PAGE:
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On Tuesday, Councilmember Harry Thomas introduced legislation that would create a nine-member Commission on African American Affairs to “review and analyze the District’s decline in African-American population, as indicated by the 2010 Census, and advise the Mayor, Council, and general public on the views and needs of African-American communities concerning education, economic, or health indicators.” Councilmember Marion Barry, who has been quite upset lately about the city’s declining share of black folk, called the bill “historic and heroic.”
But why do we need such a commission, exactly? Should the government be concerned with stemming the tide of black folks who’ve left D.C. as white people flooded in? Thomas certainly seemed concerned four years ago when he proposed the creation of an “African American Caucus” for the city’s black officials.
Such bodies aren’t unheard of. Washington State and Pennsylvania have similar commissions, focused on relaying the concerns of the African American community to policymakers, and ensuring equal opportunity. But in those states, African Americans are a much smaller slice of the population than in D.C., which is still a majority-black town, both in population and in its political establishment. There would seem to be a stronger case for protecting a particular ethnic group when it’s vastly outnumbered.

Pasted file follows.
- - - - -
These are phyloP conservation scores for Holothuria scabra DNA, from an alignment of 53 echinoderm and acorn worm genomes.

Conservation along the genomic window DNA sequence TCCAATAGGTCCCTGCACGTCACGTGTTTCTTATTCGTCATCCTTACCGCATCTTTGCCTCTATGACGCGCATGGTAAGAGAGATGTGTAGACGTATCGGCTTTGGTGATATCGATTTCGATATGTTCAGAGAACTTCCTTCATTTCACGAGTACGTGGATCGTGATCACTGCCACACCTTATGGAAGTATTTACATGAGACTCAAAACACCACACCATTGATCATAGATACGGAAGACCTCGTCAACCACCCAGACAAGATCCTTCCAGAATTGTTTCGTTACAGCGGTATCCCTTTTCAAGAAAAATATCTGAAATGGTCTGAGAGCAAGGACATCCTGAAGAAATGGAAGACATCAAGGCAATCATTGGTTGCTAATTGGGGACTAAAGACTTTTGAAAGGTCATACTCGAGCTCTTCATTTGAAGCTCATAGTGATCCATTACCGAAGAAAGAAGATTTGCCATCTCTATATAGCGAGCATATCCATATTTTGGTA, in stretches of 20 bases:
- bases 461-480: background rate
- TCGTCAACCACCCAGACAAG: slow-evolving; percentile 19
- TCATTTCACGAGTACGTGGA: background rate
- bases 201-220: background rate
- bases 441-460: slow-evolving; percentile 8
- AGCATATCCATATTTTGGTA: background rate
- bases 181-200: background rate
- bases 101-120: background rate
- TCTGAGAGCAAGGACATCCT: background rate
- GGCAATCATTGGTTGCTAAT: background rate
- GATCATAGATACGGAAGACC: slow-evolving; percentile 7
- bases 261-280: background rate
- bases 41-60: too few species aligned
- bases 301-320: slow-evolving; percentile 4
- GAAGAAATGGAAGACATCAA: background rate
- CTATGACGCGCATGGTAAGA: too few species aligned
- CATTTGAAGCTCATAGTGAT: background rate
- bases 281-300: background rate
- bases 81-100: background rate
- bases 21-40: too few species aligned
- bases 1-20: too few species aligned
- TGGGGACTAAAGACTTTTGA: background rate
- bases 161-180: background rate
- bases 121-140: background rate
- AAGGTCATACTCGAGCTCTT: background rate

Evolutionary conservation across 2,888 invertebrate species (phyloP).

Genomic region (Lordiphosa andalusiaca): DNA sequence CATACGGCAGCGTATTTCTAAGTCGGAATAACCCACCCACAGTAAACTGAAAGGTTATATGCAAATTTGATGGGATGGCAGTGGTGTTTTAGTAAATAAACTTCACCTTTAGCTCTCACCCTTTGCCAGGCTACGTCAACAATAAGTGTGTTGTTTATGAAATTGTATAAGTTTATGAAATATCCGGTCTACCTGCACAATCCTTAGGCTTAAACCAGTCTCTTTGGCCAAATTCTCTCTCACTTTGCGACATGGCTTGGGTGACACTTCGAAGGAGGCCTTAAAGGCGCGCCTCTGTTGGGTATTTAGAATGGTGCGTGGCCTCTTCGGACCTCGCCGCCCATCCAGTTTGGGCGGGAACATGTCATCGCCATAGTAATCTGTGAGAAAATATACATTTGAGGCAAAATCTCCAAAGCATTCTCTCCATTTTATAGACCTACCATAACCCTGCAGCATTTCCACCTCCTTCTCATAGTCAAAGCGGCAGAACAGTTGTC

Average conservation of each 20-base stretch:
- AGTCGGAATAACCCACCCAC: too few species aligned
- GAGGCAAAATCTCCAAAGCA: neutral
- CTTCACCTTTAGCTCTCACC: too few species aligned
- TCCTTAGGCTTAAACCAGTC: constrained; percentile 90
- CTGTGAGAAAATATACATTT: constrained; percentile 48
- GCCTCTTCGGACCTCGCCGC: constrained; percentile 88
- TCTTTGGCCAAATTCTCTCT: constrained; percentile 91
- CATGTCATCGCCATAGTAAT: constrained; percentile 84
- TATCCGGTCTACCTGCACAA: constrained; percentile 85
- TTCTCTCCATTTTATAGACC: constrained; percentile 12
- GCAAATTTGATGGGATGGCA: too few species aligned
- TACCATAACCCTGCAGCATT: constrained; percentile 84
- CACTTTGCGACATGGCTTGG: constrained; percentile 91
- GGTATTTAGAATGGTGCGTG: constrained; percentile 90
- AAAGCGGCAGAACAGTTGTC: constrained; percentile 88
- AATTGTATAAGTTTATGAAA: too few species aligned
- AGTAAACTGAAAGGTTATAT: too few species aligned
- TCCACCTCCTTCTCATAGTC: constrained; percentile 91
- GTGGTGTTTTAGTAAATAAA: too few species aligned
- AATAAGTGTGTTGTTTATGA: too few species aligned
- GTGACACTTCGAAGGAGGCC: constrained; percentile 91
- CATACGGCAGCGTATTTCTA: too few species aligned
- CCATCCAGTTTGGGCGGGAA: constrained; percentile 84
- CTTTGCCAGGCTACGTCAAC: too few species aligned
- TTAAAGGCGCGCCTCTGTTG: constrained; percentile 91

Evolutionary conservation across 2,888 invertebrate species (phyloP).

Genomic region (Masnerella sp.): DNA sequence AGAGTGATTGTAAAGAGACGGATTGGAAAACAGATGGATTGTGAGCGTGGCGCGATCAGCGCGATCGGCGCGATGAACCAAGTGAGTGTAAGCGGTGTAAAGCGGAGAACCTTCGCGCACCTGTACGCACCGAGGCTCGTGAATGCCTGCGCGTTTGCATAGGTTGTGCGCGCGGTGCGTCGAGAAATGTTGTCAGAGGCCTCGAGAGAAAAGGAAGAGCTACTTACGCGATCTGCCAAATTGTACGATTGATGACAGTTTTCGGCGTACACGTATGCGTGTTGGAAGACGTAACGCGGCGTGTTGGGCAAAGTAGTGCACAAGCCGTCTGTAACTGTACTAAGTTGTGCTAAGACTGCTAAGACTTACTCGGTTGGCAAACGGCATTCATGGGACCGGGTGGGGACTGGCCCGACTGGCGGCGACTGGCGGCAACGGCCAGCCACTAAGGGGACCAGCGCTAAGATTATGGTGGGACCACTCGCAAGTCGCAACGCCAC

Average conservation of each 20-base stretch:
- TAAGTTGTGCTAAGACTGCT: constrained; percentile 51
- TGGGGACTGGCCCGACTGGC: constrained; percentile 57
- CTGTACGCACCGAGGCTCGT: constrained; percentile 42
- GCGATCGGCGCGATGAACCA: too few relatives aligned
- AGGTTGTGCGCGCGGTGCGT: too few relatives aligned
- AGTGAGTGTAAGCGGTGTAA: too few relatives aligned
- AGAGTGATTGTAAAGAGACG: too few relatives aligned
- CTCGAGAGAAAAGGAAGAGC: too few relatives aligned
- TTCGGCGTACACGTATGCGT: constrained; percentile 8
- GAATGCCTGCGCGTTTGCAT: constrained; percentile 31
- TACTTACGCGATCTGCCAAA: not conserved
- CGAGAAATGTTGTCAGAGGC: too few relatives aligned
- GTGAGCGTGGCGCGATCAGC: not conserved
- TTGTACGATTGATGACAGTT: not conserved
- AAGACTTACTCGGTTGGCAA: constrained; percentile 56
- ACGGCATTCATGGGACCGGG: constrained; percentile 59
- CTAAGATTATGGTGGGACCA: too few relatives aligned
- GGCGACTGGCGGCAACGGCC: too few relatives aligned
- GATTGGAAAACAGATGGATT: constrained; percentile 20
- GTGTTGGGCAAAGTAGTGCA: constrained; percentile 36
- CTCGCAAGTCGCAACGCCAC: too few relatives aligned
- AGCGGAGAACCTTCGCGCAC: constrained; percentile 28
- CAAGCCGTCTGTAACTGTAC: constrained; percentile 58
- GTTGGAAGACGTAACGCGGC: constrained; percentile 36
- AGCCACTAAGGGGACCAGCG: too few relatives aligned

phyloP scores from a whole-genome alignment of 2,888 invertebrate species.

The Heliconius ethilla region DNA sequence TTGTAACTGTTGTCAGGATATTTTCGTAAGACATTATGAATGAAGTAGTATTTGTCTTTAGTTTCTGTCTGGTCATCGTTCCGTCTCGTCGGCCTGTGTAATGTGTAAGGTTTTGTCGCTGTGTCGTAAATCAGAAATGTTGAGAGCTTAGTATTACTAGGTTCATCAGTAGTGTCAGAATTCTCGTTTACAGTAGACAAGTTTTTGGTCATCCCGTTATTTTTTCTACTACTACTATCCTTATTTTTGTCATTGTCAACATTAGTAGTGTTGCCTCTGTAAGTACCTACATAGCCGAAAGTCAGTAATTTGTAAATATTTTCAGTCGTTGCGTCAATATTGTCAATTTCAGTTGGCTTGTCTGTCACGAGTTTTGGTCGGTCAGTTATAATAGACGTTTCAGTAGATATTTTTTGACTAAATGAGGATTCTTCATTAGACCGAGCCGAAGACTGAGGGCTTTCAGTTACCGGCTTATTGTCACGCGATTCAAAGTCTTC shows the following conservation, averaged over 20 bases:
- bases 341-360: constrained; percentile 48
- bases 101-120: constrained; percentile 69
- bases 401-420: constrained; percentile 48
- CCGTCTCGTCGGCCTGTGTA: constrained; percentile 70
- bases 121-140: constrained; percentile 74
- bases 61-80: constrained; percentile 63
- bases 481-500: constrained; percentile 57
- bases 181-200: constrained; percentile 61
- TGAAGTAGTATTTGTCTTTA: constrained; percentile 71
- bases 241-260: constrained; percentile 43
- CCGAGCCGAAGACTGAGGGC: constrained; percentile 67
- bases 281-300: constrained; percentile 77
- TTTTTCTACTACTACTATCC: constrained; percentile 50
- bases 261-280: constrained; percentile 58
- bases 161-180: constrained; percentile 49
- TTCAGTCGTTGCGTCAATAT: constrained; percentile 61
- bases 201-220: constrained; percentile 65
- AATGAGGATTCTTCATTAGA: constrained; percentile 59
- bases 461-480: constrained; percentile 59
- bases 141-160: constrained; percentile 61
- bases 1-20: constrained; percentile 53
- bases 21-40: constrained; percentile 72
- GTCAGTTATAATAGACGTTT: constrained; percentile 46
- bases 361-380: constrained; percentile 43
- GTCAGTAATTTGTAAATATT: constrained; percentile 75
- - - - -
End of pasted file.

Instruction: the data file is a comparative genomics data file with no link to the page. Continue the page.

Thomas says it’s not so much about the population decline, but rather inequality of health metrics, education, availability of groceries, and unemployment that tends to break down in race-based ways. “No one’s really looked at it along those lines,” he says. And he’s actually right, according to City Paper gentrification bureau chief Alex Baca; there’s not enough scholarship out there on current trends. While my instinct is to say that we should care about inequality regardless of the race of the person on the wrong side of it, a dedicated study could help move the debate beyond the typical gentrification shout-fest, if it looked seriously and honestly at the complicated issues underlying race-based inequality.
Plus, Thomas points out that this is an issue of equality, in another dimension: We have Commissions on Women and Latino Economic Development and God knows what else. Is it fair that we don’t have one for black people?
The commission seems headed for approval, having been co-introduced by nearly the entire council. But there were a few notable absences: Jack Evans, David Catania, and Tommy Wells. For his part, Wells says he just tends not to co-introduce things he hasn’t seen before, and remains “open-minded” about voting for it in the future.
Thomas notes with pique that everybody voted for the next resolution, introduced by Muriel Bowser, expressing support for the passage of the Equal Rights Amendment. “People hadn’t seen that, but everybody automatically supported it,” he says. “So I don’t know why some members choose not to look at these issues.”